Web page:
CSU Trustees Unveil Plan to Make Employee Compensation More Competitive with Other UniversitiesContact: Colleen Bentley-Adler, (562) 951-4800, firstname.lastname@example.org
(October 27, 2005) – The California State University Board of Trustees today unveiled a five-year plan to raise the salaries of all its 43,000 employees in an effort to close the overwhelming pay disparities between CSU employees and those at comparable institutions across the country.
Trustees Bill Hauck and Roberta Achtenberg announced the plan. The two trustees had been designated by trustee Chair Murray Galinson as the Special Trustees’ Committee on Employee Compensation to review all levels of CSU compensation.
“To attract the best executives, faculty and staff to teach and assist our students, the California State University must raise its salary levels – there really is no choice,” Hauck said. “This plan will rely on state general revenue funds, consistent with the Compact agreement with the governor, and replace historically unpredictable student fee increases with moderate and gradual increases, which will be accompanied by increased financial aid grants for the neediest students.”
“The CSU is at a critical juncture right now, with impending faculty and administrative retirements, at the same time that student enrollment is growing,” said Achtenberg. “We must raise salaries as a way to recruit new employees, and retain those we already have. Recruitment is a high priority and we need to continue to be competitive. California is a high-cost state, and we must help our employees with those costs.”
The five-year plan will function as a roadmap for the trustees as they review funding annually from 2006/07 through 2010/11. While the trustees have placed a priority on closing the salary gaps in incremental steps over the five-year plan, salaries of union employees will be subject to the collective bargaining process.
Trustees already have taken the first steps this fiscal year to begin to close employee salary gaps by giving most employees their first raises in three years (bargaining or ratification is continuing with some unions). Those raises have averaged 3.5 percent, with 0.5 percent serving as a beginning step in closing the salary lag for faculty, for example.
According to the California Postsecondary Education Commission, CSU faculty salaries lag 13.1 percent behind the CSU’s 20 “comparison institutions.” At the same time, CSU executive salaries are 49.5 percent lower than peers at these institutions. The CSU is having a difficult time recruiting and retaining CSU faculty and executives because of the salary differences. In addition, non-faculty employees in the CSU have salary lags ranging between 0 percent and 47 percent.
“It is our intent to bring employee salaries into parity with their counterparts elsewhere, along the same five-year path,” said Hauck. “The incremental amount of the salary increase for each employee classification will be proportionate to their salary lag.”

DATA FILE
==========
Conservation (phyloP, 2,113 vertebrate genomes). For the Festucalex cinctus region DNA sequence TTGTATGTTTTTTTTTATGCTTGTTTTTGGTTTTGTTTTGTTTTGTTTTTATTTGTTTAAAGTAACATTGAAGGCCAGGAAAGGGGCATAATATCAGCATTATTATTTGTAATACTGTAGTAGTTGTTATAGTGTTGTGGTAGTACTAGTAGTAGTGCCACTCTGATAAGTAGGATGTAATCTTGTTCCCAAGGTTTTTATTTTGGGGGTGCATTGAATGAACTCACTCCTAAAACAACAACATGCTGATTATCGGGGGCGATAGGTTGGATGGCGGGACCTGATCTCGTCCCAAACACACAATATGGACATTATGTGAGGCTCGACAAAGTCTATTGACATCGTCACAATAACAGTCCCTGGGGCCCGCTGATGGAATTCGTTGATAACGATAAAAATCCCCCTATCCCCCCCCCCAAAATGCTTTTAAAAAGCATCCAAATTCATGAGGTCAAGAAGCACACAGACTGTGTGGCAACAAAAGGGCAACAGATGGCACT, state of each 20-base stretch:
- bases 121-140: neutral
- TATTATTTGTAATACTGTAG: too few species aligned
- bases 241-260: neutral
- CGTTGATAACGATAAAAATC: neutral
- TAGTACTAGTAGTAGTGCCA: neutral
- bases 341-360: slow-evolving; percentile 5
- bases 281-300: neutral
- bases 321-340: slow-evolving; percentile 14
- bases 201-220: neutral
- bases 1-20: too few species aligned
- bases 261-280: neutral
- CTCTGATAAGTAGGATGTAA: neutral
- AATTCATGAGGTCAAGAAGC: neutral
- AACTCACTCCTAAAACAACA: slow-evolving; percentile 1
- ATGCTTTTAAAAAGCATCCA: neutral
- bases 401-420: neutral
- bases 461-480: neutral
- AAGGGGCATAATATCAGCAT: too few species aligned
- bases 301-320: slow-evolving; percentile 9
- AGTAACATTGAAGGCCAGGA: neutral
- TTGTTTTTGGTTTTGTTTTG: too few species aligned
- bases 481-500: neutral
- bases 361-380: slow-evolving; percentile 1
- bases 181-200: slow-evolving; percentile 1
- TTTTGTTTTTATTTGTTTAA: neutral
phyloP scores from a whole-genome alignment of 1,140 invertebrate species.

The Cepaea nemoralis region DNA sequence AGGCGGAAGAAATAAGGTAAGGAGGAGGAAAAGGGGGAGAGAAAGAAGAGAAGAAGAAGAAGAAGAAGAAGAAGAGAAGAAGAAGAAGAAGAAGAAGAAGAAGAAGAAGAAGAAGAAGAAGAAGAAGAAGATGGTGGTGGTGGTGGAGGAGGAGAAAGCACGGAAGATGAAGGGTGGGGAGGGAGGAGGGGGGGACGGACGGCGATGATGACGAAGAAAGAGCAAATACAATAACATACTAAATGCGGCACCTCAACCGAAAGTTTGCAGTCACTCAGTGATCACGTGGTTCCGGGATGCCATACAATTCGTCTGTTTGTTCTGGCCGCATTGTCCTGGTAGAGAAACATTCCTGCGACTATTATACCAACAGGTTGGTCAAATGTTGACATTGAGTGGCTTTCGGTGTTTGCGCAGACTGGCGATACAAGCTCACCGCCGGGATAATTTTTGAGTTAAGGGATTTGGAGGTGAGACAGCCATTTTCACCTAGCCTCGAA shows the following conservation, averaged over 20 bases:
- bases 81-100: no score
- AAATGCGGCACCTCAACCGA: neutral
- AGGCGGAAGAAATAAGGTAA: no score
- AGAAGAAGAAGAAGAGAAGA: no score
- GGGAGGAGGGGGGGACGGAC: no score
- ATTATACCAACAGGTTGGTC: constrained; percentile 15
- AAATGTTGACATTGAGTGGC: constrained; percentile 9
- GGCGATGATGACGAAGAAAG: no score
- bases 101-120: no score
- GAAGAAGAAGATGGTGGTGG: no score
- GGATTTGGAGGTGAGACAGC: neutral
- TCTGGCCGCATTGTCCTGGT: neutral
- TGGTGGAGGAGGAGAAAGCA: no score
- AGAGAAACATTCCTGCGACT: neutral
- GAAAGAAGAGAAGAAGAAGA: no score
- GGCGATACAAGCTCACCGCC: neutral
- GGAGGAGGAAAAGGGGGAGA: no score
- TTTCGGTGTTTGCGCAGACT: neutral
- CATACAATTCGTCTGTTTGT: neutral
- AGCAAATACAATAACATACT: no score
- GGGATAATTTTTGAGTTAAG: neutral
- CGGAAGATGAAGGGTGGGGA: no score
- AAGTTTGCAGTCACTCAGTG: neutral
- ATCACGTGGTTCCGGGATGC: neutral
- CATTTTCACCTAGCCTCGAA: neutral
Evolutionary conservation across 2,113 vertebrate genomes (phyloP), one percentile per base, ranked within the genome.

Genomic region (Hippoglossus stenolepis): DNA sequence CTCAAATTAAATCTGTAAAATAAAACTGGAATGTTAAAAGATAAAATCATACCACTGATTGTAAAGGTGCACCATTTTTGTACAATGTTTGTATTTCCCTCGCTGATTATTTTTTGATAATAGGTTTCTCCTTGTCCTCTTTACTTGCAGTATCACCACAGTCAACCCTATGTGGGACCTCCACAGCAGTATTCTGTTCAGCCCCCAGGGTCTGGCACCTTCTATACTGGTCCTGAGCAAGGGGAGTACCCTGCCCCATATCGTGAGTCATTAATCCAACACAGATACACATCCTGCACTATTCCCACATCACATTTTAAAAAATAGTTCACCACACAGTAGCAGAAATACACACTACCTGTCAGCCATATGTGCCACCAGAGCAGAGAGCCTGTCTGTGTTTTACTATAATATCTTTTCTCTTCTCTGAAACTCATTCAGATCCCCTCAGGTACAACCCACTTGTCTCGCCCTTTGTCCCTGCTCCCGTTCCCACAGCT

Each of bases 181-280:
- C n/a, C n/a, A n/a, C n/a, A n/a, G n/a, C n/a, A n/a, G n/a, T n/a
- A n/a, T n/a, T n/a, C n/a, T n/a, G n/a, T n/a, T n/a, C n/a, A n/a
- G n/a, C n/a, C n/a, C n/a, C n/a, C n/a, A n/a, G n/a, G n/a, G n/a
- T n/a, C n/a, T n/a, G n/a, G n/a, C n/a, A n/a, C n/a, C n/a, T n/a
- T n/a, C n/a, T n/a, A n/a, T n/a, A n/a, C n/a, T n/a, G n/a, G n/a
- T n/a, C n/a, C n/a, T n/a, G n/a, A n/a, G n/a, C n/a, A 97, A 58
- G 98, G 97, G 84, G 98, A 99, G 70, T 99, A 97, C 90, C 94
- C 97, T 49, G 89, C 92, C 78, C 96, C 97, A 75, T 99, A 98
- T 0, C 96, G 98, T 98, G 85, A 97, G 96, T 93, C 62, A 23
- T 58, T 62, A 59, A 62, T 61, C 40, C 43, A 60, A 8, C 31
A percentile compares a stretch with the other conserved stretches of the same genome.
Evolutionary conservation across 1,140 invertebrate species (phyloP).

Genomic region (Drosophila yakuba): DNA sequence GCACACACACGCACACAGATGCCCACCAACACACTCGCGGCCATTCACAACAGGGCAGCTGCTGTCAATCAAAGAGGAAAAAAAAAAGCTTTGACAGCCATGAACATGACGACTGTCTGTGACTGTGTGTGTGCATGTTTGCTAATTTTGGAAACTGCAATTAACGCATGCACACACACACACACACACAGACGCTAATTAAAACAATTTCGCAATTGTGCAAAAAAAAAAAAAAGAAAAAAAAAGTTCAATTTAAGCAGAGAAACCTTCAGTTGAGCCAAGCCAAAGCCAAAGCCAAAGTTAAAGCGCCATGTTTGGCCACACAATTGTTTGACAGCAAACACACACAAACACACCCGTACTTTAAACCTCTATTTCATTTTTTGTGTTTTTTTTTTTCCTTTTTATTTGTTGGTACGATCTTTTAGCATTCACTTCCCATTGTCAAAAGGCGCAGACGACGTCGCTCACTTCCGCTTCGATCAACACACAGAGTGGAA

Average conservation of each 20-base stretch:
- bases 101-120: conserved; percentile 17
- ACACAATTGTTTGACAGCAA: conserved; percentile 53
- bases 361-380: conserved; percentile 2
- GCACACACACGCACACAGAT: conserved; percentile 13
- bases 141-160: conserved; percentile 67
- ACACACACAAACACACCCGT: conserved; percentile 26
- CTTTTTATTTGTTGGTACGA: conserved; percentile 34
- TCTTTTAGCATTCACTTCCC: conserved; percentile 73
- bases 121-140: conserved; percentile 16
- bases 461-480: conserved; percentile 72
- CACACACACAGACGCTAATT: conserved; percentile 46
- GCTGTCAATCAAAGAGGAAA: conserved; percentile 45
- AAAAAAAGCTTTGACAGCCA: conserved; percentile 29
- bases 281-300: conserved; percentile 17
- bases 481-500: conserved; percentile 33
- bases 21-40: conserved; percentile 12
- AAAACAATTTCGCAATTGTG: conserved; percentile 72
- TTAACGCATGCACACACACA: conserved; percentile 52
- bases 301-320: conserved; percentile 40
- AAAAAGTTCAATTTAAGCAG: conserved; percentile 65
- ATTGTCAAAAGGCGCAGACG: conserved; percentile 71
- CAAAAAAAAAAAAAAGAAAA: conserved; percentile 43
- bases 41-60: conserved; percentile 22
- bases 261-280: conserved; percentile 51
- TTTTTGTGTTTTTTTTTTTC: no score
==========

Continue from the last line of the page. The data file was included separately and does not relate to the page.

At today’s board meeting, trustees approved an average salary increase of 13.7 percent for CSU executives, whose salaries lag 49.5 percent behind comparison institutions. They are the last group of CSU employees to receive a raise this fiscal year.
Unless the CSU pays salaries to its employees that are competitive with other universities and colleges, the CSU will face a serious talent drain that will harm its ability to provide a high-quality education, and compromise its value to the state’s economy. A recent economic impact study showed that the CSU returns $4.41 for each dollar invested by the state, or a total $13 billion annually to California.
According to the Compact agreed to by the governor and the CSU and the University of California, the two university systems will receive base budget increases of 3 to 4 percent each year through 2011. In addition, CSU enrollment is projected to increase approximately 2.5 percent per year for the same period, which means about 10,000 new students per year.
This five-year plan proposes to increase student fees 8 percent next year and 10 percent a year for the four years that follow. Trustees must vote upon student fees annually.
“The CSU has been chronically under-funded for many years by the state. Student fees are part of the mix of total revenue for the campuses,” said Achtenberg. “CSU trustees do not believe it is fair to students and their families to be hit with a large student fee increase with advance notice of only one or two months. Fees are an important source of funds and, like our other university revenue sources, must keep pace with rising operational costs.”
CSU fees are among the lowest in the country for a high-quality, affordable, accessible education. Fees would be at the same level today had they been increased 10 percent a year for the last 24 years.
One-third of the student fee increase will go toward financial aid, consistent with trustee policy. The neediest students will receive State University Grants that offset any increase in student fees. In addition, students who receive state Cal Grants will have those grants increased to cover the new fee levels. CSU student fees will remain at or below one-third the cost of their education, again, according to CSU policy.
The California State University is the largest system of senior higher education in the country, with 23 campuses, more than 400,000 students and 42,000 faculty and staff. Since the system was created in 1961, it has awarded about 2 million degrees, 82,000 annually. The CSU is renowned for the quality of its teaching and for the job-ready graduates it produces. Its mission is to provide high-quality, affordable education to meet the ever-changing needs of the people of California. With its commitment to excellence, diversity and innovation, the CSU is the university system that is working for California. See www.calstate.edu.
Last Updated: October 27, 2005